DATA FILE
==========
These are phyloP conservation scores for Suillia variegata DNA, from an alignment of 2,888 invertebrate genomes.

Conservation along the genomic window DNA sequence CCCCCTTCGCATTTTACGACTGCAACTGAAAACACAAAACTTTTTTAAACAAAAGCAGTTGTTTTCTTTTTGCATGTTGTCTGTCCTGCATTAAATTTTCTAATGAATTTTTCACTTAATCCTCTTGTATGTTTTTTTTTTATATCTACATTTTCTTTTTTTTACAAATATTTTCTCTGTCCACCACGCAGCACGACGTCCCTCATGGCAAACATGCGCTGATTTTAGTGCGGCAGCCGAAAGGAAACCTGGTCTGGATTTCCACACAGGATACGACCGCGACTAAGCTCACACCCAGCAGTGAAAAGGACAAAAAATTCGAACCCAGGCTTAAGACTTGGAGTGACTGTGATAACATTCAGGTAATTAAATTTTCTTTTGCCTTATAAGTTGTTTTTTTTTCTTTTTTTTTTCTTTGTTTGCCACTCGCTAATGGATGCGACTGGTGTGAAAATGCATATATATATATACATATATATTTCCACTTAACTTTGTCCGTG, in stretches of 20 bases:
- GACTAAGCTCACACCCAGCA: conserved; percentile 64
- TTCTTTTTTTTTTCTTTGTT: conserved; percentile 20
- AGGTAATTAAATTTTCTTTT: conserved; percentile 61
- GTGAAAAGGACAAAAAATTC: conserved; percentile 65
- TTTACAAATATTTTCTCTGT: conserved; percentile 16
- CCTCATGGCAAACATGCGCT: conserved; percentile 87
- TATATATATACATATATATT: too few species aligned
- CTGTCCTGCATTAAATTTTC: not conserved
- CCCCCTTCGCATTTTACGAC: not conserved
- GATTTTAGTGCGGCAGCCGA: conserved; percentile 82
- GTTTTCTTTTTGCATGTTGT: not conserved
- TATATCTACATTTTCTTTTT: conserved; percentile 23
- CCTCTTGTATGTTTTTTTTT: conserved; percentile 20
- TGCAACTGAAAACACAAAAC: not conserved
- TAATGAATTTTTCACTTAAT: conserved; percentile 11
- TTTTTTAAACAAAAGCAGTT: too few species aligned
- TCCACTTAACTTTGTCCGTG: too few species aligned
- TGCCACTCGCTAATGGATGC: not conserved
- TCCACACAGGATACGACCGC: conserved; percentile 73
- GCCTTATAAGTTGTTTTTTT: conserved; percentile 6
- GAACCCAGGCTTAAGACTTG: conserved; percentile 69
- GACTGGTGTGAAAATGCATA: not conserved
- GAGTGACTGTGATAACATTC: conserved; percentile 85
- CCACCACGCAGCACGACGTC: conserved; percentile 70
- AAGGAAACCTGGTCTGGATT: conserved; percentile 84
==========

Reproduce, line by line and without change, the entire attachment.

These are phyloP conservation scores for Suillia variegata DNA, from an alignment of 2,888 invertebrate genomes.

Conservation along the genomic window DNA sequence CCCCCTTCGCATTTTACGACTGCAACTGAAAACACAAAACTTTTTTAAACAAAAGCAGTTGTTTTCTTTTTGCATGTTGTCTGTCCTGCATTAAATTTTCTAATGAATTTTTCACTTAATCCTCTTGTATGTTTTTTTTTTATATCTACATTTTCTTTTTTTTACAAATATTTTCTCTGTCCACCACGCAGCACGACGTCCCTCATGGCAAACATGCGCTGATTTTAGTGCGGCAGCCGAAAGGAAACCTGGTCTGGATTTCCACACAGGATACGACCGCGACTAAGCTCACACCCAGCAGTGAAAAGGACAAAAAATTCGAACCCAGGCTTAAGACTTGGAGTGACTGTGATAACATTCAGGTAATTAAATTTTCTTTTGCCTTATAAGTTGTTTTTTTTTCTTTTTTTTTTCTTTGTTTGCCACTCGCTAATGGATGCGACTGGTGTGAAAATGCATATATATATATACATATATATTTCCACTTAACTTTGTCCGTG, in stretches of 20 bases:
- GACTAAGCTCACACCCAGCA: conserved; percentile 64
- TTCTTTTTTTTTTCTTTGTT: conserved; percentile 20
- AGGTAATTAAATTTTCTTTT: conserved; percentile 61
- GTGAAAAGGACAAAAAATTC: conserved; percentile 65
- TTTACAAATATTTTCTCTGT: conserved; percentile 16
- CCTCATGGCAAACATGCGCT: conserved; percentile 87
- TATATATATACATATATATT: too few species aligned
- CTGTCCTGCATTAAATTTTC: not conserved
- CCCCCTTCGCATTTTACGAC: not conserved
- GATTTTAGTGCGGCAGCCGA: conserved; percentile 82
- GTTTTCTTTTTGCATGTTGT: not conserved
- TATATCTACATTTTCTTTTT: conserved; percentile 23
- CCTCTTGTATGTTTTTTTTT: conserved; percentile 20
- TGCAACTGAAAACACAAAAC: not conserved
- TAATGAATTTTTCACTTAAT: conserved; percentile 11
- TTTTTTAAACAAAAGCAGTT: too few species aligned
- TCCACTTAACTTTGTCCGTG: too few species aligned
- TGCCACTCGCTAATGGATGC: not conserved
- TCCACACAGGATACGACCGC: conserved; percentile 73
- GCCTTATAAGTTGTTTTTTT: conserved; percentile 6
- GAACCCAGGCTTAAGACTTG: conserved; percentile 69
- GACTGGTGTGAAAATGCATA: not conserved
- GAGTGACTGTGATAACATTC: conserved; percentile 85
- CCACCACGCAGCACGACGTC: conserved; percentile 70
- AAGGAAACCTGGTCTGGATT: conserved; percentile 84